I am thankful...

Discussion in 'Sidewinders Bar & Grille' started by Dadocaster, Jan 17, 2021.

  1. Dadocaster

    Dadocaster Dr. Stratster

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    ... be working and still earning a paycheck, I am thankful to be working from home, at the same time I want this work crap out of my house.

    That is all.
     
  2. Boognish

    Boognish Senior Stratmaster

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    My wife and I agree!
     
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  3. Bowmap

    Bowmap I nose a thang or two Platinum Supporting Member

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    It's 5:30AM, I am slumbering through a great dream. Then I realize, I am sleep at work. Somebody moved my bed to at work. I take a shower at work. I get dressed at work. I have breakfeast and let the dogs at work. It's 7:55. Time for my commute at work. 8:00 all PCs and monitors are on, checking my email at work. I have lunch at work. Somewhere between 1600 - 2000 I will turn off my PCs at work. Cook dinner at work. Eat dinner at work. Take a break for a couple hours at work. Go to bed at work.

    When you are at work almost 24/7 the line between your personal life and professional gets very blurry. I miss an office. This is not a COVID thing... I have been doing this for over 7 years. It is great for the 1st few years but then you start to think you are under corporate house arrest. There is something to be said about the change of venue.
     
    Last edited: Jan 18, 2021
  4. Dadocaster

    Dadocaster Dr. Stratster

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    The money I save doing this is substantial, the not having to drive across the Dallas Craptopolis is a huge savings in terms of time and sanity, but what you are describing is what I am feeling. I am union, on the phones so I am only putting in my regular hours, but it feels different. The demarcation between work and home is hazy.
     
  5. SoulSurfer

    SoulSurfer Strat-Talker

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    I get it and totally agree with the gratitude. I am eternally grateful for my wife SHWIMBO (SHe Whom I Must Be Obeying), for she is a financial planner, and thanks to her, I have been able to retire in the manner that I choose, and still regularly buy new toys.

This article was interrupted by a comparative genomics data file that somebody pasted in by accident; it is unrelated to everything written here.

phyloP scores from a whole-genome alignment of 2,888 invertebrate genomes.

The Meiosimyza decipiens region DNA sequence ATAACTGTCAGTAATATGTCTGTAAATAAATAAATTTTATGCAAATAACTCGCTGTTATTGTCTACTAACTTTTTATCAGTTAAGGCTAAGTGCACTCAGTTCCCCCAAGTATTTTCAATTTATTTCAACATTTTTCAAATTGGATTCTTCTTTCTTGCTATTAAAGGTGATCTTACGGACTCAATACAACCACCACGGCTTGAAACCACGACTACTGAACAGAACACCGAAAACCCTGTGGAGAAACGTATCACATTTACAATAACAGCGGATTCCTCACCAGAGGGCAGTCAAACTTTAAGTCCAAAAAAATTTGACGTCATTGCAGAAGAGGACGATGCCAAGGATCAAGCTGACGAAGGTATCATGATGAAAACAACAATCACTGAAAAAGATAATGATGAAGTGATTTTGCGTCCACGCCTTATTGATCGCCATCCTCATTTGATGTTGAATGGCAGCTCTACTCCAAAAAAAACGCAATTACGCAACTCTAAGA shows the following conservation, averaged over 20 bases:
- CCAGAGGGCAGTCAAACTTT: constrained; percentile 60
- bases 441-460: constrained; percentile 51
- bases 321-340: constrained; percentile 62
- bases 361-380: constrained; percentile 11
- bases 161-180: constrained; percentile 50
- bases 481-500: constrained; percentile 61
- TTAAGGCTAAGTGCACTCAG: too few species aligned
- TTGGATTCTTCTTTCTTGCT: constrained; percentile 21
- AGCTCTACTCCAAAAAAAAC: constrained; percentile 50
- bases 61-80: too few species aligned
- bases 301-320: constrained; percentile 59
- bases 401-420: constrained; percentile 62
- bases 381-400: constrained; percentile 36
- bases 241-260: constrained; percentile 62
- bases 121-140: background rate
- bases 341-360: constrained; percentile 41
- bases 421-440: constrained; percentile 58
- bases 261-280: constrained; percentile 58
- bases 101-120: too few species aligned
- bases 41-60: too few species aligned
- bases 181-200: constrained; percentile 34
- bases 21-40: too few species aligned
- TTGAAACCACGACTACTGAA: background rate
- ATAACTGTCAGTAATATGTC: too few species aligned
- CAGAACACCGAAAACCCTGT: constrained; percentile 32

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  6. Dadocaster

    Dadocaster Dr. Stratster

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    My wife was a financial planner too!!! 16 years ago she implemented a plan to divorce me and have me pay child support for 16 years. :D Interestingly though, having been single all this time and having done my part for my son, I somehow managed to put myself in a situation where I will probably be able to retire early. Like, soon.
     
  7. Handsome McClane

    Handsome McClane Strat-O-Master Silver Member

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    I am too. Don't make much, but I have a steady income. Nice to have some job security through this; something a lot of people don't have.

    Thoughts are with you guys who aren't so fortunate. Hopefully the worst is past.
     
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  8. Dadocaster

    Dadocaster Dr. Stratster

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    I think a lot about the people whose jobs just disappeared. I did not make moves years ago to end up in an "essential" job, it just worked out that way. In my case, the essential designation is warranted, still it's just dumb luck. Other people got other jobs and worked hard and are now struggling. We need this to get over with...
     
  9. Dibbs

    Dibbs Strat-O-Master

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    Start putting your commuting expense money aside, from when you were going to work, everyday, in a different account. If you feed it as regular as you were feeding your gas tank, Starbucks, and the lunch diner, you should have a nest egg for a nice road trip, away from you "home office", in no time.

    OTOH, I love being retired...
     
    Last edited: Jan 18, 2021
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  10. rolandson

    rolandson Most Honored Senior Member

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    I lived in my studio.

    No, really, it was my home. It was a "loft" on the top floor of a warehouse. Before the word "loft" was a thing on the west coast. An absolutely huge, wonderfully open space with 15-18 foot ceilings, hardwood floors, massive windows facing east and north...

    I built a darkroom in one corner with a sink large enough to float around in, and a separate kitchen. I took another corner and made it a living area, even though living in there was technically illegal...